Wisdom can be gathered on your downtime. Wisdom that can change the very course of your life will come from the people you are around, the books you read, and the things you listen to or watch on radio or television. Of course, bad information is gathered in your downtime too. Bad information that can change the very course of your life will come from the people you are around, the books you read, and the things you listen to or watch on radio or television. One of wisdom's greatest benefits, is accurate discernment- the learned ability to immediately tell right from wrong. Good from evil. Acceptable from unacceptable. Time well spent from time wasted. The right decision from the wrong decision. And many times this is simply a matter of having the correct perspective. One way to define wisdom is THE ABILITY TO SEE, INTO THE FUTURE, THE CONSEQUENCES OF YOUR CHOICES IN THE PRESENT. That ability can give you a completely different perspective on what the future might look like... with a degree of intelligence and a hint of wisdom, most people can tell the difference between good and bad. However, it takes a truly wise person to discern the oh-so-thin line between good and best. And that line...[gives you the] perspective that allows you to see clearly the long-term consequences of your choices.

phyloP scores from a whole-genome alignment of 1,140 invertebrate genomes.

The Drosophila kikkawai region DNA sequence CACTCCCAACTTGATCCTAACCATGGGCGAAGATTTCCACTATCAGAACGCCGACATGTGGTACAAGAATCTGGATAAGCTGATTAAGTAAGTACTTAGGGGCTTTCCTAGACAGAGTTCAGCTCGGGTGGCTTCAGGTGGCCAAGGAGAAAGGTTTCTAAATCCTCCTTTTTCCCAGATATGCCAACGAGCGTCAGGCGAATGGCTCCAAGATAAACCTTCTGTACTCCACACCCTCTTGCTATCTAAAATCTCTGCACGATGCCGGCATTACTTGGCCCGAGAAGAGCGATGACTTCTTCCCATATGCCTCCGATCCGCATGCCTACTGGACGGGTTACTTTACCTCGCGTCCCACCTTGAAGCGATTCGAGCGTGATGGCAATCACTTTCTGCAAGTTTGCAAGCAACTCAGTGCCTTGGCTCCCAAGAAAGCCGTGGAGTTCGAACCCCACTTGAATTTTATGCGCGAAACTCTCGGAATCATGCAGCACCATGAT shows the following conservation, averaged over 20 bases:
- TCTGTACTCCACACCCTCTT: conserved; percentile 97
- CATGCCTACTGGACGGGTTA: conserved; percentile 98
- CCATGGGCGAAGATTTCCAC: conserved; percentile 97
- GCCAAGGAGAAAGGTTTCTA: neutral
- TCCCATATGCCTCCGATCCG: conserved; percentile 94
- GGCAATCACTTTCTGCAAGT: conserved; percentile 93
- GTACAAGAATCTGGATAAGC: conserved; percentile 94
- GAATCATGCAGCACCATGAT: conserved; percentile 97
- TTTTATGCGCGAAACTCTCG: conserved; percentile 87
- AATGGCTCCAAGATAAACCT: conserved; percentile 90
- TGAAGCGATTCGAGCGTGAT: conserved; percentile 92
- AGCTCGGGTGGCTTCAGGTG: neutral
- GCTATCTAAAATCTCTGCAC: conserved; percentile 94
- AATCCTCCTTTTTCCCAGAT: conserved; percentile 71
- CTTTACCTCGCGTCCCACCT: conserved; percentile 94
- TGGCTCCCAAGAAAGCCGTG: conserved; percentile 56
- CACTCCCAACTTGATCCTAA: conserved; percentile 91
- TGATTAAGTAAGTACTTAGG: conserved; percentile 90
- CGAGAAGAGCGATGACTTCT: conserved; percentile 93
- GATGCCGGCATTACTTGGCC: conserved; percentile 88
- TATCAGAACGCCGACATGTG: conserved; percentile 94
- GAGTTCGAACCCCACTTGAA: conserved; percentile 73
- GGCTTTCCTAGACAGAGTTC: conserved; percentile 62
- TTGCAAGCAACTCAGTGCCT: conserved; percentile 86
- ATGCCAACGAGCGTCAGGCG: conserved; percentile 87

New Rule: You don't have to teach both sides of a debate if one side is a load of crap. President Bush recently suggested that public schools should teach "intelligent design" alongside the theory of evolution, because after all, evolution is "just a theory." Then the president renewed his vow to "drive the terrorists straight over the edge of the earth."Here's what I don't get: President Bush is a brilliant scientist. He's the man who proved you could mix two parts booze with one part cocaine and still fly a jet fighter. And yet he just can't seem to accept that we descended from apes. It seems pathetic to be so insecure about your biological superiority to a group of feces-flinging, rouge-buttocked monkeys that you have to make up fairy tales like "We came from Adam and Eve," and then cover stories for Adam and Eve, like intelligent design! Yeah, leaving the earth in the hands of two naked teenagers, that's a real intelligent design.I'm sorry, folks, but it may very well be that life is just a series of random events, and that there is no master plan--but enough about Iraq.There aren't necessarily two sides to every issue. If there were, the Republicans would have an opposition party. And an opposition party would point out that even though there's a debate in schools and government about this, there is no debate among scientists. Evolution is supported by the entire scientific community. Intelligent design is supported by the guys on line to see The Dukes of Hazzard.And the reason there is no real debate is that intelligent design isn't real science. It's the equivalent of saying that the Thermos keeps hot things hot and cold things cold because it's a god. It's so willfully ignorant you might as well worship the U.S. mail. "It came again! Praise Jesus!"Stupidity isn't a form of knowing things. Thunder is high-pressure air meeting low-pressure air--it's not God bowling. "Babies come from storks" is not a competing school of throught in medical school.We shouldn't teach both. The media shouldn't equate both. If Thomas Jefferson knew we were blurring the line this much between Church and State, he would turn over in his slave.As for me, I believe in evolution and intelligent design. I think God designed us in his image, but I also think God is a monkey.